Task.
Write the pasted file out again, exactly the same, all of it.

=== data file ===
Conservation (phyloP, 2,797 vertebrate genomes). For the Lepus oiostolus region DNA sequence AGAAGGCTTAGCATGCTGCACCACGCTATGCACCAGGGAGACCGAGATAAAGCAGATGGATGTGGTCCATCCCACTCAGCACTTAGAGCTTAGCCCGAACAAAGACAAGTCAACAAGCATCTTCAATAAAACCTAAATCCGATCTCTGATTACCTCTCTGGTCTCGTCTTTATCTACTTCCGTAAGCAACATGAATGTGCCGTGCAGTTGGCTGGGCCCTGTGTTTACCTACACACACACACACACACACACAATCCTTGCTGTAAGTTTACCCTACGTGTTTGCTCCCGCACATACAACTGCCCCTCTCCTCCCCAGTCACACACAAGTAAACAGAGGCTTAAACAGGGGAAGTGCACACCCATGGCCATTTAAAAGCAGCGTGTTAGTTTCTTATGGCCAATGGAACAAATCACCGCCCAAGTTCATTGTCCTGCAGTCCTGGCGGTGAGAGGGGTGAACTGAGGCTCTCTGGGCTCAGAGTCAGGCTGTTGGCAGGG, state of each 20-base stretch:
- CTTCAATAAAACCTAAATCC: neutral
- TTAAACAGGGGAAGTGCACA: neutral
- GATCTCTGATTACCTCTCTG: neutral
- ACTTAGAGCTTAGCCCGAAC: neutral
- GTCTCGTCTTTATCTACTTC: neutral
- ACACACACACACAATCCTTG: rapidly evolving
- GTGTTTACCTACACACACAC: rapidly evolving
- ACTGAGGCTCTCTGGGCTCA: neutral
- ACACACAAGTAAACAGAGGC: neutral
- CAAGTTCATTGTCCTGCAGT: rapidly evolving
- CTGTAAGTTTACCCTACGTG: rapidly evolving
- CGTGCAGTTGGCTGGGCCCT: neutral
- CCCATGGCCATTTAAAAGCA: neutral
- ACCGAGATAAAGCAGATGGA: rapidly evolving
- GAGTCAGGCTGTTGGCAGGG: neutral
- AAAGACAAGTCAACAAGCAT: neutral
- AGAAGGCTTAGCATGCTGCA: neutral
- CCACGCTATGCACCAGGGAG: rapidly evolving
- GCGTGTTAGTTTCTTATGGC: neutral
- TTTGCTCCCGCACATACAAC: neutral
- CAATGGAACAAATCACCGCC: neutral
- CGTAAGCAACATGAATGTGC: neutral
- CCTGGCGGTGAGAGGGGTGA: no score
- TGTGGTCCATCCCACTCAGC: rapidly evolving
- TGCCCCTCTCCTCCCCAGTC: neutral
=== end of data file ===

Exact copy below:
Conservation (phyloP, 2,797 vertebrate genomes). For the Lepus oiostolus region DNA sequence AGAAGGCTTAGCATGCTGCACCACGCTATGCACCAGGGAGACCGAGATAAAGCAGATGGATGTGGTCCATCCCACTCAGCACTTAGAGCTTAGCCCGAACAAAGACAAGTCAACAAGCATCTTCAATAAAACCTAAATCCGATCTCTGATTACCTCTCTGGTCTCGTCTTTATCTACTTCCGTAAGCAACATGAATGTGCCGTGCAGTTGGCTGGGCCCTGTGTTTACCTACACACACACACACACACACACAATCCTTGCTGTAAGTTTACCCTACGTGTTTGCTCCCGCACATACAACTGCCCCTCTCCTCCCCAGTCACACACAAGTAAACAGAGGCTTAAACAGGGGAAGTGCACACCCATGGCCATTTAAAAGCAGCGTGTTAGTTTCTTATGGCCAATGGAACAAATCACCGCCCAAGTTCATTGTCCTGCAGTCCTGGCGGTGAGAGGGGTGAACTGAGGCTCTCTGGGCTCAGAGTCAGGCTGTTGGCAGGG, state of each 20-base stretch:
- CTTCAATAAAACCTAAATCC: neutral
- TTAAACAGGGGAAGTGCACA: neutral
- GATCTCTGATTACCTCTCTG: neutral
- ACTTAGAGCTTAGCCCGAAC: neutral
- GTCTCGTCTTTATCTACTTC: neutral
- ACACACACACACAATCCTTG: rapidly evolving
- GTGTTTACCTACACACACAC: rapidly evolving
- ACTGAGGCTCTCTGGGCTCA: neutral
- ACACACAAGTAAACAGAGGC: neutral
- CAAGTTCATTGTCCTGCAGT: rapidly evolving
- CTGTAAGTTTACCCTACGTG: rapidly evolving
- CGTGCAGTTGGCTGGGCCCT: neutral
- CCCATGGCCATTTAAAAGCA: neutral
- ACCGAGATAAAGCAGATGGA: rapidly evolving
- GAGTCAGGCTGTTGGCAGGG: neutral
- AAAGACAAGTCAACAAGCAT: neutral
- AGAAGGCTTAGCATGCTGCA: neutral
- CCACGCTATGCACCAGGGAG: rapidly evolving
- GCGTGTTAGTTTCTTATGGC: neutral
- TTTGCTCCCGCACATACAAC: neutral
- CAATGGAACAAATCACCGCC: neutral
- CGTAAGCAACATGAATGTGC: neutral
- CCTGGCGGTGAGAGGGGTGA: no score
- TGTGGTCCATCCCACTCAGC: rapidly evolving
- TGCCCCTCTCCTCCCCAGTC: neutral